Panola Junior College v. Estate of Thompson

Decision Date04 March 1987
Docket NumberNo. 9530,9530
Citation727 S.W.2d 677
Parties38 Ed. Law Rep. 1306 PANOLA JUNIOR COLLEGE, Appellant, v. The ESTATE OF Lois Lee THOMPSON, Deceased, Appellee.
CourtTexas Court of Appeals

Kenzy D. Hallmark, Zeleskey, Cornelius, Rogers, Hallmark, Lufkin, for appellant.

Jim Ammerman, II, Marshall, for appellee.

BLEIL, Justice.

Panola Junior College appeals from a judgment on a jury verdict in favor of Lois Thompson 1 in a workers' compensation case. Panola raises issues regarding the sufficiency of the evidence and the propriety of the court's charge. We resolve these issues in favor of Thompson and affirm.

Thompson was employed by Panola on July 1, 1980, as director of the nursing program at the Oscar B. Jones School of Vocational Nursing. In July 1983, Thompson injured her back while moving boxes of books when the nursing program was moved from one building to another. Thompson had experienced back problems before this injury. The problems began in 1945 and she received treatment for them in 1949. Ten years later, Thompson's back began bothering her again, and she received a spinal fusion as treatment. Around 1963, she had a second fusion. Thompson testified that throughout this entire period she had difficulty lifting or moving heavy objects.

Thompson testified that on July 1, 1983, while moving books and boxes in her office, she noticed a pain in her back. Before taking books off shelves she had no pain, but the act of shuffling the boxes around and digging down in them caused the pain to start.

Three of Thompson's students testified. One, Mary Riser, was in Thompson's office helping her move on July 1, 1983. Riser stated that at one point, Thompson pulled at the boxes, stopped and said that she was tired and had to stop. Riser also stated that Thompson said, "Oh, me, oh, my back" and sat down.

Her students testified that after the move, Thompson appeared to be in pain while teaching class, she had trouble standing up, and she taught from a chair, although she had formerly taught from a podium. Thompson did not consult a doctor until the following January when she was hospitalized for back pain and an infection. The jury found that Thompson had suffered an injury while working at the college, but that her prior injury in 1963 contributed 33 1/3% to her present disability.

Panola alleges that there is no evidence or insufficient evidence to support the jury finding of an accidental injury traceable to a definite time, place and cause. The Workers' Compensation Act, Tex.Rev.Civ.Stat.Ann. art. 8306 et seq. (Vernon 1967 & Supp.1987), does not require that the injury be the result of an accident, but the injury, to be compensable, must result from an undesigned, untoward event traceable to a definite time, place and cause. Olson v. Hartford Accident and Indemnity Company, 477 S.W.2d 859 (Tex.1972); Northern Assur. Co. of America v. Taylor, 540 S.W.2d 832 (Tex.Civ.App.-Texarkana 1976, writ ref'd n.r.e.).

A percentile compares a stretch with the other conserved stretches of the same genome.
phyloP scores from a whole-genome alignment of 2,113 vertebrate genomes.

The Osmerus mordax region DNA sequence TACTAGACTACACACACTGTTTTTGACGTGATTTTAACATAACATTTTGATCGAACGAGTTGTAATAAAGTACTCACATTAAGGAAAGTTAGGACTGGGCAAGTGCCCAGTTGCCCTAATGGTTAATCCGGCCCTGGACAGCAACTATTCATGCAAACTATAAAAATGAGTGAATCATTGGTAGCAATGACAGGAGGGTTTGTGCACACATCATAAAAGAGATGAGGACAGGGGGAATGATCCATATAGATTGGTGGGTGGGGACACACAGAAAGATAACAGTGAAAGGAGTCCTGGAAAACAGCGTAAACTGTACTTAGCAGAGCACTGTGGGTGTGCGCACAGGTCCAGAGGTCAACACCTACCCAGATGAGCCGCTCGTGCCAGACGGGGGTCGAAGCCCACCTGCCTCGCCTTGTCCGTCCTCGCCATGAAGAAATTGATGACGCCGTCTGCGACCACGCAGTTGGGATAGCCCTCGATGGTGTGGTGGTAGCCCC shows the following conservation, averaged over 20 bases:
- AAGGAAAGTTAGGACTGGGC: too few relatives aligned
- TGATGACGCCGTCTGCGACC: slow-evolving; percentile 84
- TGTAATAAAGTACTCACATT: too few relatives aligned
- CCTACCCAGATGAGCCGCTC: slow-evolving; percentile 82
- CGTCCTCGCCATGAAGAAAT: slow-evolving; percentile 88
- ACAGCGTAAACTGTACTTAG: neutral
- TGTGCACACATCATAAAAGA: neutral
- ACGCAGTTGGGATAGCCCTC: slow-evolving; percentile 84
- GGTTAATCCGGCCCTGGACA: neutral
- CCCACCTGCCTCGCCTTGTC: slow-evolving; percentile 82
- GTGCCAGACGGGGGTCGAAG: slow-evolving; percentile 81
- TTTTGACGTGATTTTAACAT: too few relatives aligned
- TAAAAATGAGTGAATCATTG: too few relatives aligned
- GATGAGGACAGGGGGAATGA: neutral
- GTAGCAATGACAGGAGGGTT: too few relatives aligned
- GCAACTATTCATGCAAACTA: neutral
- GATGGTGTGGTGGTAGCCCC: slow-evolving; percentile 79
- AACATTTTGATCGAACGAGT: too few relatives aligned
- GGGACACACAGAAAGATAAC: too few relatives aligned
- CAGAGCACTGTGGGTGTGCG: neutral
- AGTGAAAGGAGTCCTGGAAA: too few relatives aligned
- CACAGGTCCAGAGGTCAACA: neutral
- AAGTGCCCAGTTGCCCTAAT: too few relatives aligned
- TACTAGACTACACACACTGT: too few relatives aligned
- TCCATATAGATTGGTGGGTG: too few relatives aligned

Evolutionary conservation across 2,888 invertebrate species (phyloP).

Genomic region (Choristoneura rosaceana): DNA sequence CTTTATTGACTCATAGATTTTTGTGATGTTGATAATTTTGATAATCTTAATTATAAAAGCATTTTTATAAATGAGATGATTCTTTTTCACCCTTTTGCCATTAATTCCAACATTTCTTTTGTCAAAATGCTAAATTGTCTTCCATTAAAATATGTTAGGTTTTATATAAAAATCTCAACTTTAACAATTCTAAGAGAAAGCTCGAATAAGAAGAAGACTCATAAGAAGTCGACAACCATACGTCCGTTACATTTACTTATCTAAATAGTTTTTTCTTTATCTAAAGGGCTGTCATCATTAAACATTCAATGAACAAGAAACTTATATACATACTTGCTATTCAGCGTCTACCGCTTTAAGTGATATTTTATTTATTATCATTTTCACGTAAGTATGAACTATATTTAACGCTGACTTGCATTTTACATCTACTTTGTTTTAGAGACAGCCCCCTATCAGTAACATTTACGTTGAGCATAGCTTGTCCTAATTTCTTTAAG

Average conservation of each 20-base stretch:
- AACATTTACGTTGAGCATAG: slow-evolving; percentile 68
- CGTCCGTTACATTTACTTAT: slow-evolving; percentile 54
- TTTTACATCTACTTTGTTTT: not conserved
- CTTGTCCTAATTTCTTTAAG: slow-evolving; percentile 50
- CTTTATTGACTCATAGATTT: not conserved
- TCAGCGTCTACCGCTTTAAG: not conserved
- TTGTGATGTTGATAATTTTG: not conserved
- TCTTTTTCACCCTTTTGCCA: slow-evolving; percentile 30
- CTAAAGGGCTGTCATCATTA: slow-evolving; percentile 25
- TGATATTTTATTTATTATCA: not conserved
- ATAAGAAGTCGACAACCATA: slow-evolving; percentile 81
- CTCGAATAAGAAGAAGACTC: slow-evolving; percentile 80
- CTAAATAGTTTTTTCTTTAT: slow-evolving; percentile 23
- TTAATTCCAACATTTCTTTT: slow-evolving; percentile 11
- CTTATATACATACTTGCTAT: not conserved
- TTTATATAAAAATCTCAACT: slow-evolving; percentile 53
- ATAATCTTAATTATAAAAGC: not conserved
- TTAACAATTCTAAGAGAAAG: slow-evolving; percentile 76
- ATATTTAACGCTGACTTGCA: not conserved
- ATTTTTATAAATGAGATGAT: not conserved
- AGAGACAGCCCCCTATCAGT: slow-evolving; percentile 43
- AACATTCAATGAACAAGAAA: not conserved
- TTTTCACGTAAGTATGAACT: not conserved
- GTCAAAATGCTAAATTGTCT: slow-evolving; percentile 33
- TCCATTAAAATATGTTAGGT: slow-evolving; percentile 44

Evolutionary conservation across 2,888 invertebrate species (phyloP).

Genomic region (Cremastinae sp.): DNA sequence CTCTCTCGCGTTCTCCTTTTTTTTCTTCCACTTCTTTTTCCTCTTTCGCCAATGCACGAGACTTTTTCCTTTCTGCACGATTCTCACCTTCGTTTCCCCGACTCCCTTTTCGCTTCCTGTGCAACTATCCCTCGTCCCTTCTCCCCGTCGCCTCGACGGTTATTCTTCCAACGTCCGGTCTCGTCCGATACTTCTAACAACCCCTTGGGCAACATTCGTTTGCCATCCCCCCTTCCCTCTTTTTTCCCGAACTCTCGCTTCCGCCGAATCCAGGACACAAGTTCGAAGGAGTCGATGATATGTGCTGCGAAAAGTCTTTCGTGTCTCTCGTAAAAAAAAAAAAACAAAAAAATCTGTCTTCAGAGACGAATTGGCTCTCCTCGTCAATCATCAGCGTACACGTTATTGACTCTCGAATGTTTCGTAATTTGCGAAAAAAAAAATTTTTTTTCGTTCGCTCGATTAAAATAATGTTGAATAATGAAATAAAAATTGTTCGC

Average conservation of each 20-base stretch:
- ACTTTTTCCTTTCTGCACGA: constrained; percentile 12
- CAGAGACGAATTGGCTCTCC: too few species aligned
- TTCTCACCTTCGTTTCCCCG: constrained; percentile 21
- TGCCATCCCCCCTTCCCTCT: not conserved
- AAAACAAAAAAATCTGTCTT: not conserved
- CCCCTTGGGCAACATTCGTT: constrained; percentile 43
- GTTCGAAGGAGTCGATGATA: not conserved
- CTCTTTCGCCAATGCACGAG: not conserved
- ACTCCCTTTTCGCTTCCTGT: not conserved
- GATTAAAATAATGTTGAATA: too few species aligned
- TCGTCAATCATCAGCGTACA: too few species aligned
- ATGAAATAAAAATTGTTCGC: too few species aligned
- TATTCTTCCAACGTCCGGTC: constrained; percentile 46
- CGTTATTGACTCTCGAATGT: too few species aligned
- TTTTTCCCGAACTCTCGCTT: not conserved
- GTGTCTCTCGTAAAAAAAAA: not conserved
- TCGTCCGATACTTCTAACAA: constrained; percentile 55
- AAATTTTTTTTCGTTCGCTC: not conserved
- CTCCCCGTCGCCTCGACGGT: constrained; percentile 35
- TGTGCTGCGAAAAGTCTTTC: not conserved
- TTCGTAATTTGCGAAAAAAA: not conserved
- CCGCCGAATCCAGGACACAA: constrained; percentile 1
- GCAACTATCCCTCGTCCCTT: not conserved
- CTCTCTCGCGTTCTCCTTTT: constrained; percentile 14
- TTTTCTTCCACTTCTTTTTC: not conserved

Panola relies on Olson, stating that Thompson should not recover because she cannot trace her injury to a definite incident. In Olson, the claimant died of a heart attack, but had not been subjected to any particular physical strain or over-exertion. He had had three or four frustrating experiences over a seventeen-day period, but no attempt was made to connect any of these experiences to the heart attack.

Here, there was testimony from Thompson as well as from her students that her injury resulted from moving boxes on July 1, 1983. This is sufficiently definite to meet the requirements of the law; it has been held that an injury occurring over a three-day period sufficiently defined the requisite time, place and cause. Texas Employers' Insurance Association v. Murphy, 506 S.W.2d 312 (Tex.Civ.App.-Houston [1st Dist.] 1974, writ ref'd n.r.e.). The jury had sufficient evidence before it to conclude that Thompson's injury was traceable to a definite time, place and cause.

Panola further complains that the trial court did not submit an issue inquiring whether Thompson had suffered an "accidental" injury. It cites Fidelity & Guaranty Insurance Underwriters, Inc. v. La Rochelle, 587 S.W.2d 493 (Tex.Civ.App.-Dallas 1979, writ ref'd n.r.e.), for the holding that the proper issue to submit in a workers' compensation case is one which inquires whether the injury was accidental and includes a definition of the term "accidental." The court found that the failure to submit a proper issue over objection was reversible error. However, the failure to define the term "accidental injury" has also been held not to constitute reversible error. Aetna Casualty and Surety Company v. Shreve, 551 S.W.2d 79 (Tex.Civ.App.-Houston [1st Dist.] 1977, no writ).

2 State Bar of Texas, Texas Pattern Jury Charges, PJC 20.03 (1970), provides...

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2 cases
  • Hogue v. Blue Bell Creameries, L.P.
    • United States
    • Texas Court of Appeals
    • May 7, 1996
    ...v. Estate of Thompson, this Court wrote on the issue of a causation instruction in a workers' compensation case. 727 S.W.2d 677 (Tex.App.--Texarkana 1987, writ ref'd n.r.e.). In that case, the employer complained on appeal that the trial court failed to give an instruction to the effect tha......
  • Mandlebauer v. Texas Workers' Comp Ins Fund
    • United States
    • Texas Court of Appeals
    • September 23, 1999
    ...Charges, State Bar of Tex., Texas Pattern Jury Charges PJC 20.01 (2d ed. 1989). See also Panola Junior College v. Estate of Thompson, 727 S.W.2d 677, 679 (Tex. App.--Texarkana 1987, writ ref'd n.r.e.). They also provide a comprehensive set of questions (and necessary definitions) for the ju......

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